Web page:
As the Orlando Magic look for a new coach and general manager, they need to be thinking guys who can rebuild a team and do it without Dwight Howard. Because it felt like he was going to be gone anyway.
And now comes this from Chris Sheridan of SheridanHoops.com — Howard may have won the power struggle but he still wants out.
Dwight Howard wants out of Orlando, the events of today notwithstanding, a source close to Howard tells SheridanHoops.com…
But in fact, the source said, Howard wants out of Orlando more than he ever did before in order to start a new chapter of his career. And it is well-known throughout the league that the Magic do not want to endure another soap opera season like the one they just experienced.
The way Howard has changed his mind in the past I wouldn’t say anything is impossible, but after he has blown up his reputation in Orlando a new start in a new city must feel like the preferred option for him.
Orlando is going to shop him for the best offer, although Howard still has leverage because he can say he will not re-sign in a city (teams will be hesitant if they can’t be sure of keeping him). Howard still wants to be in New Jersey… or maybe Dallas. Basically wherever Deron Williams lands. The Lakers and Clippers are on the fringe of options. But the Magic will be looking for the best deal to help them rebuild, and that means a game of “who wants Hedo Turkoglu’s contract?”
Which brings us to the Magic’s coach and GM hire — get guys who can rebuild. Get a young coach who can grow with a team (think Scott Brooks in Oklahoma City). Maybe that’s Brian Shaw or Michael Malone or Chuck Person — the three people Sam Amick at Sports Illustrated mentioned — but go with the long-term plan.
The Magic aren’t going to make a move yet, they will let the new GM and coach try to sway Howard. But if the Magic don’t think he’s coming back they will move Howard before the season starts. Which is what Howard wants. What both sides need.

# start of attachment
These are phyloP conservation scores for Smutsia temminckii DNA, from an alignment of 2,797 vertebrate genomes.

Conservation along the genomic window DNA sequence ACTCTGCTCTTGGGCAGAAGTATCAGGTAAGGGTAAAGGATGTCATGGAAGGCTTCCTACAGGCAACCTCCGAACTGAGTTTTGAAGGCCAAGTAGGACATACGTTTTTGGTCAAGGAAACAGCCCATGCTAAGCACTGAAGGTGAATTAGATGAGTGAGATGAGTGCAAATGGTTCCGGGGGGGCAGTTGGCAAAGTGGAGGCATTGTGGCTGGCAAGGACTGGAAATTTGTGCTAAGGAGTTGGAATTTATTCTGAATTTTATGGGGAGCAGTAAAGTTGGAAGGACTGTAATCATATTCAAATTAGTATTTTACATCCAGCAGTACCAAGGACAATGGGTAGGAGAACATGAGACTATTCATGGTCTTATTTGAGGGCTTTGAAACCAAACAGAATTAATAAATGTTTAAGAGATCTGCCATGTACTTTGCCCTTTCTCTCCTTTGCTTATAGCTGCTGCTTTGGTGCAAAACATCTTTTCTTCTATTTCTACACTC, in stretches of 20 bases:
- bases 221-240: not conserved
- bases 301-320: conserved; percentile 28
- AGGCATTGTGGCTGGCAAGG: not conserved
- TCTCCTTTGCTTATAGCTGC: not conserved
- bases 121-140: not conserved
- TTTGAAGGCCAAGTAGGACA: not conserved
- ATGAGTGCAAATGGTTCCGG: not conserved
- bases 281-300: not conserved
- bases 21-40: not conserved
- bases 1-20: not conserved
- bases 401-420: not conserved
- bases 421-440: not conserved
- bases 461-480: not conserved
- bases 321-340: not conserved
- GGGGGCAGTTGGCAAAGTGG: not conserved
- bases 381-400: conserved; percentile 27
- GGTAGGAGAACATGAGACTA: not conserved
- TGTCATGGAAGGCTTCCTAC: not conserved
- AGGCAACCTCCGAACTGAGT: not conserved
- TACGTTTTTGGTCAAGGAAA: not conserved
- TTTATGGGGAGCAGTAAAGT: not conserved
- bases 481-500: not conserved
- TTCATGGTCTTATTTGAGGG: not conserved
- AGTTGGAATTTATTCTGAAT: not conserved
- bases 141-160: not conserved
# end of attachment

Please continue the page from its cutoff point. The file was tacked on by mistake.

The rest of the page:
CHICAGO (AP) The Chicago Bulls have signed guard Spencer Dinwiddie.
The Bulls acquired Dinwiddie in a trade with Detroit last month and waived him three weeks ago. He spent two years with the Pistons and appeared in 12 games last season, averaging 4.8 points and 13.3 minutes.
The Bulls announced the move Thursday.
The Wizards are getting a new practice facility.
For some reason, the Wizards have to pay just $4.46 million for it. Washington D.C. will cover the rest.
How much is the rest?
Jonathan O’Connell of The Washington Post:
The District”s sports and convention arm, Events DC, is proposing a series of upgrades to a planned Washington Wizards practice facility and entertainment center in Southeast that would likely reduce the total number of seats but add $10 million to the original $55 million price tag.
The new spending would be paid for by Events DC, which is funded by a percentage of hotel occupancy taxes. It does not require approval by the D.C. Council but will have to be voted on by the Events DC board Aug. 11.
Wizards owner Ted Leonsis pledged to move the team’s practices there as well as home games for the Washington Mystics and a future Wizards’ NBA D-League affiliate team. His company, Monumental Sports & Entertainment, agreed to pay $4.46 million — or 8 percent of the original $55 million cost.
But in a July 26 letter to D.C. Council Chairman Phil Mendelson, Gregory A. O’Dell, president and chief executive of Events DC, wrote that the original $55 million budget was “based on a preliminary estimate, as development and analysis of the program and concept design had not yet been performed.”
So, the District agreed to pay for a project without knowing how much it would cost and got the primary beneficiary — Leonsis — to kick in a share based on a low early estimate? It’s almost as if politicians are inept or have ulterior motives.
At least Wizards practices and WNBA games will bring plenty of new money into the community.
As Leonsis said, “There’s never been a better time to be an owner of an NBA franchise.”
The Bulls reportedly believe Jimmy Butler has changed as he has emerged into stardom.
Where would they get that idea?
Vincent Goodwill of CSN Chicago:
This is mostly semantic. If Butler — who began his college career at a junior college and was drafted No. 30 — feels he no longer has a chip on his shoulder, that’s how he feels. What is he supposed to do about that? As long as he continues to work hard and finds new sources of motivation, he’ll be fine.
It’s just an unconventional approach. Most players, even once they find success, talk about continuing to be motivated by earlier slights.
Having a chip on his shoulder got Butler far, so it’s a little unnerving to see him switch from a mindset that worked. But people change — sometimes for the better, sometimes not. Chicago has little option but to ride it out as Butler finds himself.